The Sequoia National Forest is located at the southern edge of the Sierra Nevada mountains and is home to the Giant Sequoia. Less than 35 miles away from Frandy Park Campground in Kernville, California, the Trail of a Hundred Giants features a half-mile path through groves of mature sequoia trees. Waking from a restless slumber due to revving engines and uproarious campers at the Kernville Kampout, the solitude of Sequoia National Forest’s mountain roads sounded like a safe haven.
Nestled between Interstate 395 and Highway 99, Kernville offers a variety of great riding for all motorcyclists. From CA-99, Highway 178 heads east to Kernville through a maze of hairpin turns and giant sweepers. From I-395, CA-178 takes you west to the hillside curves along the shore of Lake Isabella. Both routes are freshly paved and offer access to local sights like the Remington Hot Springs, but we wanted to head north—away from the crowds.
Once my girlfriend and I set out from camp on my Harley Softail, the road was ours. There were no vehicles ahead impeding our progress and no one prodding us on from behind. After riding a lot of highway miles the day before, I wanted to take the twisties with speed but the condition of these mountain roads was anything but optimal. Potholes plagued a lot of the corner apexes and loose gravel reduced the bike’s already limited lean angle.
With my girlfriend on the back safety top of mind, I reduced my speed as we climbed the ascending roads. While the slower pace wasn’t my original idea, it allowed us to take in the scenery and appreciate the nature that surrounded us. Soon, the air cooled down, the tree trunks became redder, and the pine needles turned greener. We had arrived at the Trail of a Hundred Giants.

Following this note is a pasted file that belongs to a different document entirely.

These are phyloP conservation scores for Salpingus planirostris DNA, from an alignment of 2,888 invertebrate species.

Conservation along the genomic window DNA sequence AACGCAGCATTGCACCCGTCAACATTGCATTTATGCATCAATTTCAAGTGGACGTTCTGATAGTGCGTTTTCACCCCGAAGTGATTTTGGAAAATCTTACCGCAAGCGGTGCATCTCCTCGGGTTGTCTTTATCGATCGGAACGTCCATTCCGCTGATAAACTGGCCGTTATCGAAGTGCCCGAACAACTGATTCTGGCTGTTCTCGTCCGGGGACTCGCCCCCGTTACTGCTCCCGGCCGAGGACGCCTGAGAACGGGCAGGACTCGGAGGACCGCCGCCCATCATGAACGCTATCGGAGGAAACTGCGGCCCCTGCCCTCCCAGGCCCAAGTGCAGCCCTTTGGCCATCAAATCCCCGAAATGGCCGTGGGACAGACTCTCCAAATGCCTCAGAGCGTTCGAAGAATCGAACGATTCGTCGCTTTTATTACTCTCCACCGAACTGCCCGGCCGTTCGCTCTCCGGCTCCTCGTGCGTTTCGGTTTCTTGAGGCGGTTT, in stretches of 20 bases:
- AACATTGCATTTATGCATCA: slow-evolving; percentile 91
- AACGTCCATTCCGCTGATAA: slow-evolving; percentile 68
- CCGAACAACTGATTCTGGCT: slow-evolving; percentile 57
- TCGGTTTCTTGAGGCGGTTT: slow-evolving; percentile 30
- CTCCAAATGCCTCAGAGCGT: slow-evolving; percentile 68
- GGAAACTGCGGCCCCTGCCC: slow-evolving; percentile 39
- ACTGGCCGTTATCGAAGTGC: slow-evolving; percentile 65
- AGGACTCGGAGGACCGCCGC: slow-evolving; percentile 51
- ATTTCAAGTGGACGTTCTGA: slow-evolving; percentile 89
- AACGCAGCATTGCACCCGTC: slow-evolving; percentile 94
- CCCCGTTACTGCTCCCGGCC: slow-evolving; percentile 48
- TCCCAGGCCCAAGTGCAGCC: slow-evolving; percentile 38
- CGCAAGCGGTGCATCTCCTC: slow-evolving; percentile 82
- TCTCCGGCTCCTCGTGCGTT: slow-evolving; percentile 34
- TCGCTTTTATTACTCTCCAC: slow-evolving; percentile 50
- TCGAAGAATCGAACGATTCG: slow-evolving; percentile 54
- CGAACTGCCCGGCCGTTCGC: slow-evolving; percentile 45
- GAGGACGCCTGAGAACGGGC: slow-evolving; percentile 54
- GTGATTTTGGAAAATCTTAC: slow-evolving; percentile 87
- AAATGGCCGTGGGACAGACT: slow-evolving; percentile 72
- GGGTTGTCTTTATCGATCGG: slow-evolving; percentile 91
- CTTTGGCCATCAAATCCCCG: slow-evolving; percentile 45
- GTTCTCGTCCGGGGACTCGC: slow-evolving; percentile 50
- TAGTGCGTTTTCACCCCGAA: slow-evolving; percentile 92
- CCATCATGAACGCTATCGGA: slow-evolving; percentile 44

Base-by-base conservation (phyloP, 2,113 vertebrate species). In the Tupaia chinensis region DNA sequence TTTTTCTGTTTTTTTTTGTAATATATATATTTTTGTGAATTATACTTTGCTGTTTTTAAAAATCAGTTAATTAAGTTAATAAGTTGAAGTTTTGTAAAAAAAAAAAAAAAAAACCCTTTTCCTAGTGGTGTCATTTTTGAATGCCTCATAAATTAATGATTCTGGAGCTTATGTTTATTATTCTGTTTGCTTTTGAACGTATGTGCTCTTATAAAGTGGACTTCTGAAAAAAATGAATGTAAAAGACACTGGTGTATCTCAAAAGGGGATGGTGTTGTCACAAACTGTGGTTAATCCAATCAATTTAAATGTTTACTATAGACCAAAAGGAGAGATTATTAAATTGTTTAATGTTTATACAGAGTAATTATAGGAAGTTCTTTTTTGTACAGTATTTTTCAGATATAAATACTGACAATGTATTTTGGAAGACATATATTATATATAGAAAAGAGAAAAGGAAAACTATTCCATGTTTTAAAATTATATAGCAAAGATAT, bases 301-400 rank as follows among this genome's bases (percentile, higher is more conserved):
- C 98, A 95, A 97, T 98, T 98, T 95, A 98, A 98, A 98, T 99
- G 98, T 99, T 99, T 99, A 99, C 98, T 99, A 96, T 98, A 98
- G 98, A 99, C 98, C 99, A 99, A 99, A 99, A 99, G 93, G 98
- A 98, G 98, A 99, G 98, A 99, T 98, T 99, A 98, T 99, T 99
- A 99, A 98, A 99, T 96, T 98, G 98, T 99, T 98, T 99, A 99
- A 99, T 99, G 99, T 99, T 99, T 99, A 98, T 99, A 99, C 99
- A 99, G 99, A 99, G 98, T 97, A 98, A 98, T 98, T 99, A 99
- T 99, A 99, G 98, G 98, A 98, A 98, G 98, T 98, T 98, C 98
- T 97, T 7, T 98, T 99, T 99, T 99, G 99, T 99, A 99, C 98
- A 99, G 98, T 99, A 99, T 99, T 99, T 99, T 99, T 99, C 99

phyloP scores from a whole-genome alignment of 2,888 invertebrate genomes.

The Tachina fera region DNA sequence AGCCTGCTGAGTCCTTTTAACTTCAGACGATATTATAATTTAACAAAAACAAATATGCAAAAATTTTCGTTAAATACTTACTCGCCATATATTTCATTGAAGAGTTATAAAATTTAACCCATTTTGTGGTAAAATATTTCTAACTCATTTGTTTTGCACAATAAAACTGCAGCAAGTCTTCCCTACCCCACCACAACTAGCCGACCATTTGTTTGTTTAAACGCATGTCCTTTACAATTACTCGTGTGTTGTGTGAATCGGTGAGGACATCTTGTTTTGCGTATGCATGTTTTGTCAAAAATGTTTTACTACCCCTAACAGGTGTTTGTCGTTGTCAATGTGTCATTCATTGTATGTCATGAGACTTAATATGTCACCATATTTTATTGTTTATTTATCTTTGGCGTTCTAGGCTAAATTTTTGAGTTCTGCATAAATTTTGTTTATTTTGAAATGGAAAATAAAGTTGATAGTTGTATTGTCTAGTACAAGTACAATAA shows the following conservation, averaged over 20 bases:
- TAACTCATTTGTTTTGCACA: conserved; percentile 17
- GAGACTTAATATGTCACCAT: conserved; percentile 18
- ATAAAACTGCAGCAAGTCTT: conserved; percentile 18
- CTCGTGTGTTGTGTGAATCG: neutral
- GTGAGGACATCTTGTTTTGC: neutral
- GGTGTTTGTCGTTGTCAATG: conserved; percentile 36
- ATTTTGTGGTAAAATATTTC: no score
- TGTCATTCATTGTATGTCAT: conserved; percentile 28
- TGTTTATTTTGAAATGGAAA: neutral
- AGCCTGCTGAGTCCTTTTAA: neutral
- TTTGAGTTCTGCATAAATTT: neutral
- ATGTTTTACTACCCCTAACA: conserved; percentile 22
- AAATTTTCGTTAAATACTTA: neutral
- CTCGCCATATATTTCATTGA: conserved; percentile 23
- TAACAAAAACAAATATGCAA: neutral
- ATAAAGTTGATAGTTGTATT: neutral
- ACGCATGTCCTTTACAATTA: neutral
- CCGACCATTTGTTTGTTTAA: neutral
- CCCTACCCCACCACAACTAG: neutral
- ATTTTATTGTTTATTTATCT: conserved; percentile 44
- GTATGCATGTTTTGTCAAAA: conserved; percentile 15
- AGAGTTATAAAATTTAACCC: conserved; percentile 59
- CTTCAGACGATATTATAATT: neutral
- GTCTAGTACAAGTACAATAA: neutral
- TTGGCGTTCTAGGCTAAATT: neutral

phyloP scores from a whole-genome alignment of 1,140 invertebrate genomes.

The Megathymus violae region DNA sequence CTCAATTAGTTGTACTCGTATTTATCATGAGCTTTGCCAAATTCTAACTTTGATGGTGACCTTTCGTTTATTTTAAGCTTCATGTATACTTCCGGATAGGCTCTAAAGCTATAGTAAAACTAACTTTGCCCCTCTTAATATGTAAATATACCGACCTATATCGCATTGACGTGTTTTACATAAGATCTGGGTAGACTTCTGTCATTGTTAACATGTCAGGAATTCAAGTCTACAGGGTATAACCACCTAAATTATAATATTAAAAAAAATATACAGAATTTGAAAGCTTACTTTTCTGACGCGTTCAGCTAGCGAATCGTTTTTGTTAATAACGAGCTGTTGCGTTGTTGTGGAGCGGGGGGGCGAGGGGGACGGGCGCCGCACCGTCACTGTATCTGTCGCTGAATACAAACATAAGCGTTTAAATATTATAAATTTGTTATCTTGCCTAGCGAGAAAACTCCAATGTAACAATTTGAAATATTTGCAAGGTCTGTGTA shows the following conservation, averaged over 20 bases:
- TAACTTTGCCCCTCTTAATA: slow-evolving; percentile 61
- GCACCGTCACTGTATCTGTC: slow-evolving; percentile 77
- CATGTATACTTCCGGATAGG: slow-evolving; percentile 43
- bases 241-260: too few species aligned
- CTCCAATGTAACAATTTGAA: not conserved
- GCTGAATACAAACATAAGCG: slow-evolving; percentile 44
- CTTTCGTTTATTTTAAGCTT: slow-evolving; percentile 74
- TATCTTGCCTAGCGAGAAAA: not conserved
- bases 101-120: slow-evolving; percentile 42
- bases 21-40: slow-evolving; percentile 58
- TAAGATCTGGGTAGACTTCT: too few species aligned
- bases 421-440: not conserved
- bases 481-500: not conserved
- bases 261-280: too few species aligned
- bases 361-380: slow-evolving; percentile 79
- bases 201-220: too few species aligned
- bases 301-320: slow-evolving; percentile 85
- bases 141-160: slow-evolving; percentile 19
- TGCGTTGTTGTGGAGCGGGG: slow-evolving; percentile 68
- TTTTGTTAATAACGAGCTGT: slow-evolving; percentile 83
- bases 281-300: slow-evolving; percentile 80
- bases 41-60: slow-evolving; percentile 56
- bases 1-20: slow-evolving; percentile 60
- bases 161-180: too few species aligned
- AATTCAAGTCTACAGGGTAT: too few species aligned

Gallery: Sequoia National Forest: The Trail of a Hundred Giants
There’s nothing more humbling than standing at the foot of a 2,000-year-old tree. No matter how fast you can corner or how many miles you’ve crushed, you can’t help but feel small compared to the Giant Sequoia. After we walked the trunks of the felled trees and examined their exposed root system, it was time to head back to camp.
On our way down the mountain, the road wasn’t any better, so I pulled in the clutch and we freewheeled down the majority of the pass. Along with the benefits of saving petrol and controlling the speed, the absence of the v-twin rumble enabled us to soak up the silence of the forest. Other than the faint whine of the ABS when I engaged the brakes, our descent was accompanied by silence and powered by the downhill gradient.
Though speed is coveted in our sport, there’s something rejuvenating about taking it slow. After the first night of the Kernville Kampout, that slower pace and solitude energized us enough to return to camp.
Once we arrived back at Frandy Park, the bike show was underway. The typical mix of Panheads/Shovelheads choppers and Evo/Twin-Cam club-style bikes filled out the pool of contestants. Soon, the tug of war contest and the live concert would begin but the best part of my day already passed. Maybe next year I’ll skip the festivities and enjoy more of the riding that Kernville offers.